Cook This: Our Pan-Roasted Apahap Recipe Is Completely Meat-Free but Does Not Sacrifice FlavorMarch 3, 2017
It’s that time of the year again—when Catholics the world over banish the beef and skip the siren call of sisig in observance of Lent. The rule of abstinence traditionally forbids consuming the flesh of these warm-blooded animals thanks to its pleasurable nature—which can be tough for the meat-inclined, but there’s tons of tasty food out there that don’t involve cows, chickens or pigs.
Fish—a cold-blooded animal—becomes the protein of choice on Fridays of the season. There are a number of theories behind the origin of this practice; either way, it’s tasty, nutritious, and easy to prepare. Cooking with fish also works to our advantage as the Philippines is home to a diverse selection of different fish species. Here we use Apahap, also known as Barramundi or Asian Sea Bass. Its moist, firm flesh makes for a hearty bite, while its mild, relatively neutral flavor allows it to pair well with other components—a nutty puree of corn and potatoes; charred, miso-tinged brussel sprouts; and naturally sweet walnuts, for example.
As a finishing touch, the fish is painted with a sweet teriyaki glaze that glistens against its crisp skin. With the mingling of different flavors and textures—sweet and savory, crunchy and creamy—we can’t promise it won’t break the indulgence-shunning rule of the occasion. But we can promise you’ll be making this again and again, no matter what time of the year.
Pan-roasted Apahap with Sweet Corn Puree, Miso Brussel Sprouts and Walnuts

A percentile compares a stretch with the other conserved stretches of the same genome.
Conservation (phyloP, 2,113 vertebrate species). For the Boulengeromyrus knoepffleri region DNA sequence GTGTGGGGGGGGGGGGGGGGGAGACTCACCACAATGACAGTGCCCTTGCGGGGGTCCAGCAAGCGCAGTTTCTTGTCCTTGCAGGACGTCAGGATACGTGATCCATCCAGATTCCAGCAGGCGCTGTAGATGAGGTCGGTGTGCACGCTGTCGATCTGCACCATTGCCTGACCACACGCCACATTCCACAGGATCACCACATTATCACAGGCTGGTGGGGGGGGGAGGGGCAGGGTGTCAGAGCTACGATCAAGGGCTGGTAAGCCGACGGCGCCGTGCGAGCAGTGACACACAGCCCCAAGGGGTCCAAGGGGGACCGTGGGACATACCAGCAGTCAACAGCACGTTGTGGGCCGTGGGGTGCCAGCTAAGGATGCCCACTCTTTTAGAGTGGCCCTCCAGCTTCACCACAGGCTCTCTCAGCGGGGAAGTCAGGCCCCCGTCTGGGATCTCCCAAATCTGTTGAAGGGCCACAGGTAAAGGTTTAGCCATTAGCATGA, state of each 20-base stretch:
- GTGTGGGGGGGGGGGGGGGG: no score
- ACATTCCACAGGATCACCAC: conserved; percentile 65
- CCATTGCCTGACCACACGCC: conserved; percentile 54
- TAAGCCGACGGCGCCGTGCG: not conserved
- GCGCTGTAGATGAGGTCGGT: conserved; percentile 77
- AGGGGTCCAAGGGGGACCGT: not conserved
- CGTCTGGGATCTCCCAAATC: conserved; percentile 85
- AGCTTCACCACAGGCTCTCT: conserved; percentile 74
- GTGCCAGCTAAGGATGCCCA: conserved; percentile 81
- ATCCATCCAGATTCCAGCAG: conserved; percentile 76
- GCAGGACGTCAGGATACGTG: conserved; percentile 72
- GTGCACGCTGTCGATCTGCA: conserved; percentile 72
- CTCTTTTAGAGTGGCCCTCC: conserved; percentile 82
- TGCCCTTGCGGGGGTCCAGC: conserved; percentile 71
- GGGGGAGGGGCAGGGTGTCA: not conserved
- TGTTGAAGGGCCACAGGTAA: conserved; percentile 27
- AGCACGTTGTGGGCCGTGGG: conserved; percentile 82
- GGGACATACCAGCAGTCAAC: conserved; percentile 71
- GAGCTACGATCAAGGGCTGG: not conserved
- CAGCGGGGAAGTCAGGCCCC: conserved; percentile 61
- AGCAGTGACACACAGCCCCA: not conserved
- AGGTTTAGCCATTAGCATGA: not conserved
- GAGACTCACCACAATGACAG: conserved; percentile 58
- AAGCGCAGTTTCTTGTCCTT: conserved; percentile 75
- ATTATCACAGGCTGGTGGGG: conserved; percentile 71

yield: 3 portions
time: 4 hours
ingredients: brussel sprouts
- 300g brussel sprouts, outer leaves removed and stalk trimmed
- 3 tbsp miso
- 3 tbsp water
- 2 tbsp olive oil
ingredients: sweet corn puree
- 300g potatoes, peeled and quartered
- ½ can (around 200g) cream of corn
- 1 tsp sugar
- 1 tsp dashi powder
- 3 pcs apahap fillets, skin on
- 1 tbsp canola oil
- 1 tbsp butter
- 3 tbsp teriyaki sauce
ingredients: to finish
- ¼ cup walnuts, roasted
procedure: brussel sprouts
- Cut across brussel sprouts, lengthwise.
- Fill a pot with water and season with salt. The water should taste slightly salty. Bring it to a boil.
- When water is boiling, add the brussel sprouts. Let them boil for 2 minutes, strain, and run under cold water. Set aside.
- Mix water and miso together, taste for seasoning, and set aside.
PROCEDURE: sweet corn puree
- Fill a pot with water and season with salt. The water should taste slightly salty.
- Add potatoes to water and bring to a boil then down to a simmer.
- While potatoes are simmering, blend the cream of corn and strain it through a sieve. Keep the cream and throw out the gritty bits.
- Test the potatoes with a skewer. When cooked it should go through easily with no resistance. Drain potatoes if soft.
- Mash potatoes with a masher and mix with strained cream of corn. Season with a bit of salt and dashi.
- Adjust seasoning. Set aside.
- Heat a cast iron pan over high heat and add the oil.
- Place fish on a tray and pat dry with paper towel.
- Season fish fillets with salt.
- When oil is hot, place fish in pan, skin side down, making sure not to overcrowd the pan.
- Gently put some weight on fish with a turner to keep the fish from turning, but do not squeeze too hard against the pan.
- When the edges of fillet appear cooked, add the butter to the pan and baste the fish with it. The butter should brown and give a nutty aroma.
- When the butter is browned, turn fish over and continue cooking until fish is completely firm and flakes easily.
- Remove from heat and brush with teriyaki sauce.
Procedure: To Finish
- Warm the puree in a pot.
- Heat a pan and add the olive oil for the brussel sprouts.
- Toss brussel sprouts in miso mix.
- Fry sprouts, flat side down, in hot pan until brown and slightly nutty. Toss pan around just to warm the brussel sprouts.
- Lay out three plates. Scoop three equal amounts of puree in each plate. Lay fish on puree and arrange sprouts around fish.
- Garnish with toasted walnuts.